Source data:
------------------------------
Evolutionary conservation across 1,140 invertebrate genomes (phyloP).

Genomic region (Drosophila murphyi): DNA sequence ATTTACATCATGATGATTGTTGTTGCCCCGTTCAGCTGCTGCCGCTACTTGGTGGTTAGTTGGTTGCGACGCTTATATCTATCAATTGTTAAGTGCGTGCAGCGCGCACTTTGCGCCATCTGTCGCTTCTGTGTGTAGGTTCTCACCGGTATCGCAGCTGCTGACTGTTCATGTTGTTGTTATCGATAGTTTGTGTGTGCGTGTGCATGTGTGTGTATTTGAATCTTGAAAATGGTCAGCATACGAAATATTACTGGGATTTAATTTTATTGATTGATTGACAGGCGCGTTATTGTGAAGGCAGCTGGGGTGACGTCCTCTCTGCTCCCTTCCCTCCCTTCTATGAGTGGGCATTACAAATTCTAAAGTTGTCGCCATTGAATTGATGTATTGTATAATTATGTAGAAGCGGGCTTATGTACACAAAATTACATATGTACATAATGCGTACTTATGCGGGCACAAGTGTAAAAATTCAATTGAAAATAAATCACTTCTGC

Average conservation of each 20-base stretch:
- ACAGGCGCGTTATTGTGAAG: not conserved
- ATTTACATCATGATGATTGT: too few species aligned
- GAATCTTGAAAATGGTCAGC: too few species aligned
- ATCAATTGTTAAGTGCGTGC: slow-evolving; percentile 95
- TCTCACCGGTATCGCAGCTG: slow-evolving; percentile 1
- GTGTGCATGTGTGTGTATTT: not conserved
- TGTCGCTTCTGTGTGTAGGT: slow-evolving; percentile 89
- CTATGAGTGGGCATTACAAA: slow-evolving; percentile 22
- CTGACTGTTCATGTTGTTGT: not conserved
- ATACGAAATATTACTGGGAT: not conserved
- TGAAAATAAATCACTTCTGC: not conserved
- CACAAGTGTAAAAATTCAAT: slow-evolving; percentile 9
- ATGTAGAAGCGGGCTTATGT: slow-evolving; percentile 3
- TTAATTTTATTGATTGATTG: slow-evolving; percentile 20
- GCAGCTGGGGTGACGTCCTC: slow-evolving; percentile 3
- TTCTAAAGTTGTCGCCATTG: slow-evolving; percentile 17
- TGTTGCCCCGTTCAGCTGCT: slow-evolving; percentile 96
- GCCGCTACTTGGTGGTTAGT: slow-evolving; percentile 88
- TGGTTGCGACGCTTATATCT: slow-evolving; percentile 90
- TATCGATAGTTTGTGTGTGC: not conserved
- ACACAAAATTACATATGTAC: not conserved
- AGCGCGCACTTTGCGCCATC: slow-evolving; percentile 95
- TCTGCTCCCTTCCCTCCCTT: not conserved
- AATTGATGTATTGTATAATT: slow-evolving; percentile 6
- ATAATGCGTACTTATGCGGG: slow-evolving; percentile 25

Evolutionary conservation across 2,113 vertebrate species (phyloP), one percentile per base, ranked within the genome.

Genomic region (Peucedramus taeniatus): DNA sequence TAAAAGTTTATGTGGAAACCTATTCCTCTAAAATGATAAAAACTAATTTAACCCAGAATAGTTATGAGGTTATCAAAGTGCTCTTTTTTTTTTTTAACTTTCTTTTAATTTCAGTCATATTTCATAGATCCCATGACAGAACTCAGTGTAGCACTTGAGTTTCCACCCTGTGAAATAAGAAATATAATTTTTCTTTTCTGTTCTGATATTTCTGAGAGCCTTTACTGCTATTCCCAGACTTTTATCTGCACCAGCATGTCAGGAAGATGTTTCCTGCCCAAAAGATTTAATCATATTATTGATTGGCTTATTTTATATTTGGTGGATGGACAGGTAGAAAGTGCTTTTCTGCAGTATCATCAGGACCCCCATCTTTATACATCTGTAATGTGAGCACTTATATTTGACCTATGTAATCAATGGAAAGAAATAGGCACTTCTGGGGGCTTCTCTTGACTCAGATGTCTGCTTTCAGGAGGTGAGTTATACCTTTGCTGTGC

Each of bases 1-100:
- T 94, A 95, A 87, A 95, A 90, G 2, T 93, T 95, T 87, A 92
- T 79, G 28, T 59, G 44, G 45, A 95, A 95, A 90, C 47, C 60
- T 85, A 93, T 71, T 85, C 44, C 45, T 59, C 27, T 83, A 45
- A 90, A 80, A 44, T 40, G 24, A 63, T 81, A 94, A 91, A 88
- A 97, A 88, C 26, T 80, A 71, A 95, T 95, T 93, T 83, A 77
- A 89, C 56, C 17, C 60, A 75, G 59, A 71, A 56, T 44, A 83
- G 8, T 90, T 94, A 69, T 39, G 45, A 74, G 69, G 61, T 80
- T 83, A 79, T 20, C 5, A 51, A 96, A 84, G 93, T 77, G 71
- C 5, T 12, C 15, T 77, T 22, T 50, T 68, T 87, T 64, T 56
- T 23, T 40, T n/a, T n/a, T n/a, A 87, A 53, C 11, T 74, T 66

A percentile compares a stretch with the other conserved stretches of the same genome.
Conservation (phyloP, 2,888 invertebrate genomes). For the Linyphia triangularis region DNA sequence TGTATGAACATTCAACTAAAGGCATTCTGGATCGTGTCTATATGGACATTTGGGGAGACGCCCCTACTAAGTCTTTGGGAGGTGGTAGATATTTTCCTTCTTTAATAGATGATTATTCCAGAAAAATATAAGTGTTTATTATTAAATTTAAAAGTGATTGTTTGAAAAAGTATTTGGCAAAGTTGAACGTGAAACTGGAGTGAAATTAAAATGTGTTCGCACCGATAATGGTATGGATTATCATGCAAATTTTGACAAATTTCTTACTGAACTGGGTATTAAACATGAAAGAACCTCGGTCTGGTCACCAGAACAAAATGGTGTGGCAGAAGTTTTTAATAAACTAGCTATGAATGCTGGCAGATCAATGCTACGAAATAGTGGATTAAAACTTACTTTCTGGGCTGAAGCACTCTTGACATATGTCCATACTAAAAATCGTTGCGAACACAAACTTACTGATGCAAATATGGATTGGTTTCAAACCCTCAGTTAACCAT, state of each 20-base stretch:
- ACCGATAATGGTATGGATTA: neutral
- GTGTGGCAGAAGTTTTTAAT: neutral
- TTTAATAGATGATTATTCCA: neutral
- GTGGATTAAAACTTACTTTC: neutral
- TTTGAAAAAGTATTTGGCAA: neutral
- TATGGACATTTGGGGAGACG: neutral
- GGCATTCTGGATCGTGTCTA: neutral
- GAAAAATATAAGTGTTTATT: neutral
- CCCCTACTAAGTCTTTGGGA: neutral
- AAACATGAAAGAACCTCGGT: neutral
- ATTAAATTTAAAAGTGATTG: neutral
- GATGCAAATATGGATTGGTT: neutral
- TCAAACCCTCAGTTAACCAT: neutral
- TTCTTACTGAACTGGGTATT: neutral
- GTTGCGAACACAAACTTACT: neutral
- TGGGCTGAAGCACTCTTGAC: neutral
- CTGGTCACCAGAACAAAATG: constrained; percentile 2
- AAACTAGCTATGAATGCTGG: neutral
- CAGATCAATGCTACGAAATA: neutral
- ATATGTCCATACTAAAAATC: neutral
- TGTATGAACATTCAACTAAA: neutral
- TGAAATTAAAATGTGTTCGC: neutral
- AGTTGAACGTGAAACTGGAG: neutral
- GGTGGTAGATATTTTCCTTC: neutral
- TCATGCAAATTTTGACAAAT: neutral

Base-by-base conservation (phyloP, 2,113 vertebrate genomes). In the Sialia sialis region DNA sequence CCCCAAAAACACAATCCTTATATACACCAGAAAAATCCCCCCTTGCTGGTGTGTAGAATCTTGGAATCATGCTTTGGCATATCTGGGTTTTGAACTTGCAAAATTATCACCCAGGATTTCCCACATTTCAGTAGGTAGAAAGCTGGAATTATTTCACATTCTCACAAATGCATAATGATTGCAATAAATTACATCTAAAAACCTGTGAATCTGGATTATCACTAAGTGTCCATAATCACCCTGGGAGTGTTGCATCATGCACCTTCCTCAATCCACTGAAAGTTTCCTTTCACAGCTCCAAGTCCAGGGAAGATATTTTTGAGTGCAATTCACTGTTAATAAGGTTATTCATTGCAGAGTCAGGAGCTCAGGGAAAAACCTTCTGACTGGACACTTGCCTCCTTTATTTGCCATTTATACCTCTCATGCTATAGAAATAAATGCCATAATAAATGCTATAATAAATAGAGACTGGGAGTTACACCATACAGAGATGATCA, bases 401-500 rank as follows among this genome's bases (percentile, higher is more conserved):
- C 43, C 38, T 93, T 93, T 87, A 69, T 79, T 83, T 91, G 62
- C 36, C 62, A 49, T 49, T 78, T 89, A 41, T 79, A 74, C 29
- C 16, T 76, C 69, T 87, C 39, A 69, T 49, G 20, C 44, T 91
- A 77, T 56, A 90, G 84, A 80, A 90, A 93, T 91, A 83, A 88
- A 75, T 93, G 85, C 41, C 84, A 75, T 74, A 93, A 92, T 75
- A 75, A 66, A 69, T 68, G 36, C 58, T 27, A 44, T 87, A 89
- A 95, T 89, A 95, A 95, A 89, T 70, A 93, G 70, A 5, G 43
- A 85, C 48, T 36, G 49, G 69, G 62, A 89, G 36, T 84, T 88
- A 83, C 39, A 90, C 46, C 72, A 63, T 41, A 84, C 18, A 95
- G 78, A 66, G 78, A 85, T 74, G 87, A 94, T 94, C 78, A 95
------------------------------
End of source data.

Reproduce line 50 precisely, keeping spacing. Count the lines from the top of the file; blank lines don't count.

- GGCATTCTGGATCGTGTCTA: neutral